Sewing with kids can be an either or. It can be super fun, laughable, and enlightening for both the student and the teacher. Or, it can be a chore that is onerous. My online dictionary defines onerous as (of a task, duty, or responsibility) involving an amount of effort and difficulty that is oppressively burdensome. Well, we don’t want it to be that do we! But it can be. It depends on the child and the project.
I have discussed sewing with kids in other blog posts. It is as topic that, each time I do it, expands. Sometimes I think that I learn more from my own experience than the child does.
I recently had my grand daughter in the shop with me. She had sewn a small quilt top using a charm pack with her mother, my daughter. My daughter is not much of a sewist. By that I don’t mean that she’s not good at it, but that she doesn’t do it often. I did buy each of my girls a Bernina 330 for Christmas one year so we can’t blame it on an ill working sewing machine. She just doesn’t have the kind of time that I had at her age. Anyway, they had made this quilt top using a darling mermaid charm pack from Moda.
When you look at a charm pack, make sure that it is something that a child might want to sew with you. It doesn’t necessarily have to be a juvenile theme, but no child wants to sew with civil war prints. I know that sounds judgy, but I can remember my mother letting me pick my own fabrics and my own scraps. If the child picks civil war prints, well, then that is what they should sew with. But, let the child have some say over what they would like. I think that was one of the best gifts my mother gave me. She may have done other things incorrectly raising kids, like all mothers do, but that is one she nailed. I loved to sew because she let me be me–where sewing was concerned.
My grand daughter is only 4, and yet, she sewed these squares together with her mother. My 2 year old grand daughter sits on my lap and pulls out the pins as we come to them. That is the extent of what she can do. But, think about it. She is watching so intently to pull each pin that she is absorbing so much in the process. She is observing a seam allowance, she is observing how the seam allowance is pressed, she is observing how I steer the fabric to keep it straight. She may not realize that she is seeing all of this, but she is! She is even seeing me clip threads and raise the presser foot up and down. I tell you for certain she is learning a lot in those moments.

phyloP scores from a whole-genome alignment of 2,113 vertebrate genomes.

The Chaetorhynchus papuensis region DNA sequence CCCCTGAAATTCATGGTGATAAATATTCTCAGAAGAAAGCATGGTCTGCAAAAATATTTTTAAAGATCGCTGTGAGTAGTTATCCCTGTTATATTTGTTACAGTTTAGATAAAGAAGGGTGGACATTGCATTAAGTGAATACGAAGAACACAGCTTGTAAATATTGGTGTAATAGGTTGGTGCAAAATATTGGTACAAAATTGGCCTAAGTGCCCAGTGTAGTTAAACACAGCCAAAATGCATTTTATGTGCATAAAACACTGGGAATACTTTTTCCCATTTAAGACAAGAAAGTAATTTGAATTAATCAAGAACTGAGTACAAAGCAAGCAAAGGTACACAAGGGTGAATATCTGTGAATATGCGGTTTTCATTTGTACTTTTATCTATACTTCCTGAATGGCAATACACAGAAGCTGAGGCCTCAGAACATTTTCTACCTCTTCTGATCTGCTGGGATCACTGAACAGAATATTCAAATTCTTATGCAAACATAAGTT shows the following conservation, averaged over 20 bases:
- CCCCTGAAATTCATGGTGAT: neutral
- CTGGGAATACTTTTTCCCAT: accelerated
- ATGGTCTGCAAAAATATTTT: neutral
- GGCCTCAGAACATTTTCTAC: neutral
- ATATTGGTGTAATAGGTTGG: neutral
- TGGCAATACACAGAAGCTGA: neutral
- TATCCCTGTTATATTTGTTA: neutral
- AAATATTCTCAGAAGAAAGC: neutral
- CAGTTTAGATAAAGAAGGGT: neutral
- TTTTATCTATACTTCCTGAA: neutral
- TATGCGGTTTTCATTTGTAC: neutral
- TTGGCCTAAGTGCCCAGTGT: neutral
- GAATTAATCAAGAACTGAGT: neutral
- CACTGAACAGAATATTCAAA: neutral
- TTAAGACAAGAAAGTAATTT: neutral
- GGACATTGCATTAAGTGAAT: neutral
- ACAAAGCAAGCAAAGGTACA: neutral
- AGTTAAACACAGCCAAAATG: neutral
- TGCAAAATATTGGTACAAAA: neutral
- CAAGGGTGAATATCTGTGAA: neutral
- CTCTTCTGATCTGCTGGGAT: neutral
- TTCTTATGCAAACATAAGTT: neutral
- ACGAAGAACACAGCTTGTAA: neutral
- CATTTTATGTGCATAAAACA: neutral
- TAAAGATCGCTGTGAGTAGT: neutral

So don’t be afraid to let them just watch or just pull pins. Use safety but let it happen.
Okay, so I digress. Here is the quilt top she made. We came in to the shop to pick out a border so that it would be slightly larger. The new me for the last 5 years doesn’t use borders anymore. To me, I feel that they look like just that–like you’re just trying to fill space. Borders can be perfect and lovely, but it’s just my idea that I am not going to use them to fill space. If the quilt is crying for a border, and one is appropriate, then yes, I will use one. But, I love the look of extending the blocks out so that it is all pieced. Okay, I digress again.
We added the border and pressed it. Then, as we were walking past the sale rack she spied it. Her favorite! Frozen! There was a small amount of Frozen flannel on the sale rack. She loves that movie. So, I decided that since she was thrilled about the fabric, the work of the day would just have to wait.
I wanted to do it right. Even though it was just a pillow for a 4 year old, I was going to make is so that her mother could remove the outside of it and wash it. We did a zipper flap on the back.
Here is the link to that video. https://www.youtube.com/watch?v=kbwmH3Bz7rQ&t=95s
This is the inside of the pillow. I knew I needed a pillow insert, and I didn’t want to use a good Ikea one that I had at home. After all, this was probably going to be left on the floor a good deal of the time. So again, sale rack to the rescue. This fabric was on the sale rack and was perfect. We sewed the insert and she stuffed it with Poly-fil. She loved that part–pulling the pieces of Poly-fil out and stuffing the pillow form.
Then the moment of truth. We put the form into the pillow and she loved it.
That was a really fun day, and I realize how lucky I am to have my grandchildren living so close to me. Hopefully the love of sewing will stick.